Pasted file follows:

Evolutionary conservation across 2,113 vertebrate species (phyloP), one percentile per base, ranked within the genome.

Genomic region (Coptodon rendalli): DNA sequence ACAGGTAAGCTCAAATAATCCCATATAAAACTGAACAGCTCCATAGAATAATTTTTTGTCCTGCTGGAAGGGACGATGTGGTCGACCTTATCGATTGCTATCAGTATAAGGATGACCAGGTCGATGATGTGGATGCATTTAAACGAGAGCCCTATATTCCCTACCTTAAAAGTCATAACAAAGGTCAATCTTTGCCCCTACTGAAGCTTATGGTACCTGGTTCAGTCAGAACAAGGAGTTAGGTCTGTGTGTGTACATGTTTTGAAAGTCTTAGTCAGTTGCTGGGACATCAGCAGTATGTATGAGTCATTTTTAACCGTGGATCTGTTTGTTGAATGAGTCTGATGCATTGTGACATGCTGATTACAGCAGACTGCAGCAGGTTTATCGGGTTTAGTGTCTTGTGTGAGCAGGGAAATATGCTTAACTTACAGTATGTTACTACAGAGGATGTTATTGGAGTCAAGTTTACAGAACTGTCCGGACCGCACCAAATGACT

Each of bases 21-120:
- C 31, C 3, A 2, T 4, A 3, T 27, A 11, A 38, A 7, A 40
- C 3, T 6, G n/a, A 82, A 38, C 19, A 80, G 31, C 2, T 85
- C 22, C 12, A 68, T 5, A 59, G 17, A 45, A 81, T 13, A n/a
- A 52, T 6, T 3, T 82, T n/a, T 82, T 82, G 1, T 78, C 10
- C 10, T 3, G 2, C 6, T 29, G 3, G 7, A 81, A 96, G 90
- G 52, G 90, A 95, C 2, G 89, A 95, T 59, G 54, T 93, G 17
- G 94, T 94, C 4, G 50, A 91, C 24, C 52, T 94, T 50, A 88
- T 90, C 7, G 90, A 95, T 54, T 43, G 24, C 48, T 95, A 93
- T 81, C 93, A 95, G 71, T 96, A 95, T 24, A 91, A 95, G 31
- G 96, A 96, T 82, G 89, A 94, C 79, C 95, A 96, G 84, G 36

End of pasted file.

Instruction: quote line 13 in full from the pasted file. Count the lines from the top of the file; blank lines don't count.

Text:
- G 96, A 96, T 82, G 89, A 94, C 79, C 95, A 96, G 84, G 36